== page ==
CURCA matches undergraduates
with faculty research opportunities
Leela Christian-Tabak heard UB’s message about undergraduate research—loud, clear and early. After spending much of her undergraduate time doing hands-on laboratory work, she is a promising senior with a research mentor, a wealth of national and international experiences, and a graduate-school-ready resume that jumps off the table.
“Research taught me to work slowly and carefully to achieve best results,” says Christian-Tabak. “Regular lab group meetings taught me how research presentations are conducted and what types of questions scientists ask. I learned not to be shy about asking my own questions. Generating my own data and regularly watching these presentations improved my ability to follow and comprehend scientific presentations.”
If any campus organization is responsible for encouraging these student-research connections, it’s UB’s Center for Undergraduate Research and Creative Activities, or CURCA. Designed to assist new students in finding a research project or research mentor, the center serves as an academic matchmaker between students and the research projects looking for collegial help.
And with the expansion of UB’s downtown medical corridor—specifically the opening of UB’s Clinical and Translational Research Center and partnerships with UB’s New York State Center of Excellence in Bioinformatics and Life Sciences, the opportunities for more research positions and more student mentors have never been better, according to CURCA administrators.
“When I say research, people think of test tubes and lab coats, which is perfect,” says CURCA Director Timothy Tryjankowski. “We have many faculty and researchers across the UB campuses performing real research in math, science, engineering, medicine, technology.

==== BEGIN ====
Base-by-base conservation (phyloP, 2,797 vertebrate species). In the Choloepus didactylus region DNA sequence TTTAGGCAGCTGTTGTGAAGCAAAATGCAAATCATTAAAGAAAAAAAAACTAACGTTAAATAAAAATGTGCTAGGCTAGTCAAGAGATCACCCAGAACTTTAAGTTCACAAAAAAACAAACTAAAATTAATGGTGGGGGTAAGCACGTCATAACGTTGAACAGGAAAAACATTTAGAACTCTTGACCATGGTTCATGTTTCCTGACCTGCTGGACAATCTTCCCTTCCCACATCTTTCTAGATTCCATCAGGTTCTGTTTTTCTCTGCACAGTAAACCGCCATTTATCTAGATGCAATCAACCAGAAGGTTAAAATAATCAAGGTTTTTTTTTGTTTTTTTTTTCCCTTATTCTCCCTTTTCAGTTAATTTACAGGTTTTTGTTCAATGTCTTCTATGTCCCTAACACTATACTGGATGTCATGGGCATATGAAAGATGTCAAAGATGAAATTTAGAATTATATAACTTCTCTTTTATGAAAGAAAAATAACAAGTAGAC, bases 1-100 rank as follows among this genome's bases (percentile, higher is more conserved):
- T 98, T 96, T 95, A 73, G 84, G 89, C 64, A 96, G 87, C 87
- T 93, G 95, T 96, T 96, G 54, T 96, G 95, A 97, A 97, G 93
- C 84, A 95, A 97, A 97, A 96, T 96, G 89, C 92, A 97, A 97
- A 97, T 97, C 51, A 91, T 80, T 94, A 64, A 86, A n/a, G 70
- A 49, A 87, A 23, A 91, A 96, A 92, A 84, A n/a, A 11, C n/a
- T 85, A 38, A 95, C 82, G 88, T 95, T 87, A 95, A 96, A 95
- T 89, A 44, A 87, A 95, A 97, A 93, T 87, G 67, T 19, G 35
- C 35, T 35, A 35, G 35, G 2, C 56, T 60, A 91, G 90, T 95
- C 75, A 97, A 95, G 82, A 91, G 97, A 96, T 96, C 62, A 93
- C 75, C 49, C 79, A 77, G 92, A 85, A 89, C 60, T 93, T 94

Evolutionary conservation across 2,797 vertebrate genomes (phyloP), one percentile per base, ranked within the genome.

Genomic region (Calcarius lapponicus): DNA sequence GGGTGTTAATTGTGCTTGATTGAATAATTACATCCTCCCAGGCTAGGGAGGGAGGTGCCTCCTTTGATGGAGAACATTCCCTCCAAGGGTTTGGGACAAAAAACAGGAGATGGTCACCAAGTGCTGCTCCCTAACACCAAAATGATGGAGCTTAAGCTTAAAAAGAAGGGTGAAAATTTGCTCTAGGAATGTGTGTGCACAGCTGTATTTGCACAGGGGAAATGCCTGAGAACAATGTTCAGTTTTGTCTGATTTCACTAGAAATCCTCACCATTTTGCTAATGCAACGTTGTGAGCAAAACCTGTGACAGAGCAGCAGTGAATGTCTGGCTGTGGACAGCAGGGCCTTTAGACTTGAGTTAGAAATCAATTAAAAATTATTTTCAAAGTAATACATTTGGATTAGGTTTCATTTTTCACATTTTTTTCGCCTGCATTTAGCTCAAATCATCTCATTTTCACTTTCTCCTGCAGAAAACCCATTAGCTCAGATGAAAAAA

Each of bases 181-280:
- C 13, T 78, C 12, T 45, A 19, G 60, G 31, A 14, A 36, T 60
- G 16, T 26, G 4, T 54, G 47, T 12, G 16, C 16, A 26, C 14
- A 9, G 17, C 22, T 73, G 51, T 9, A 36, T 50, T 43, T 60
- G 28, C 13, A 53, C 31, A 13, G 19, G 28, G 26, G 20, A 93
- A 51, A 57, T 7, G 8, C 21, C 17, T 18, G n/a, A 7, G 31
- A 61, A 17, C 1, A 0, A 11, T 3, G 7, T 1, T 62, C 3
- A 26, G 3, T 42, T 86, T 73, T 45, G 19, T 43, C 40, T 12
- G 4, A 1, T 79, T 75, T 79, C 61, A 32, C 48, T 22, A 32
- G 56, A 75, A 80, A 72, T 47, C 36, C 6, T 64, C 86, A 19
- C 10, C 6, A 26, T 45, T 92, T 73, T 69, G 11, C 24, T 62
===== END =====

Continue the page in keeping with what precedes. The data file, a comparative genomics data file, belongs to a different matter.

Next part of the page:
“But being such an all-encompassing university, we also have experts and researchers working in the social sciences, English, history, visual studies, performance arts and on and on. CURCA—the Center for Undergraduate Research and Creative Activity—shows that at UB an undergrad can delve into real research across any and all disciplines, across any and all areas of our society.”
And as much as UB administrators, faculty members and students are proud of CURCA, it’s just one example of the opportunities built into an academic system that can enrich the undergraduate experience.
“UB undergraduates get so much more than academic degrees,” says Mara B. Huber, assistant vice provost for undergraduate education. “In addition to their core studies, they can participate in mentored research, the Undergraduate Academies, and accelerated science and technology opportunities. UB students can graduate with skills, competences and experiences that are customized to their interests and set them apart in this increasingly competitive, knowledge-based economy.
“UB offers a world of opportunities,” Huber says, “and I encourage undergraduates to take full advantage.”
Whatever the specific academic program, many thriving and successful intellectual exchanges between students and professors go through CURCA.
“I can honestly say CURCA guided me on my path to undergraduate research,” says Christian-Tabak, whose goal is to work professionally in an engineering job, and who says her “ultimate goal” is to “make the world a better place.”
And like so many others at UB to benefit from that undergraduate research dimension, it all began with CURCA.
“As a freshman, I attended several workshops, just to get an idea of what was going on at UB—it’s really overwhelming how much goes on here,” she says. “The CURCA workshop gave me an idea of how to contact a professor and what to expect from something as exotic-sounding as research.”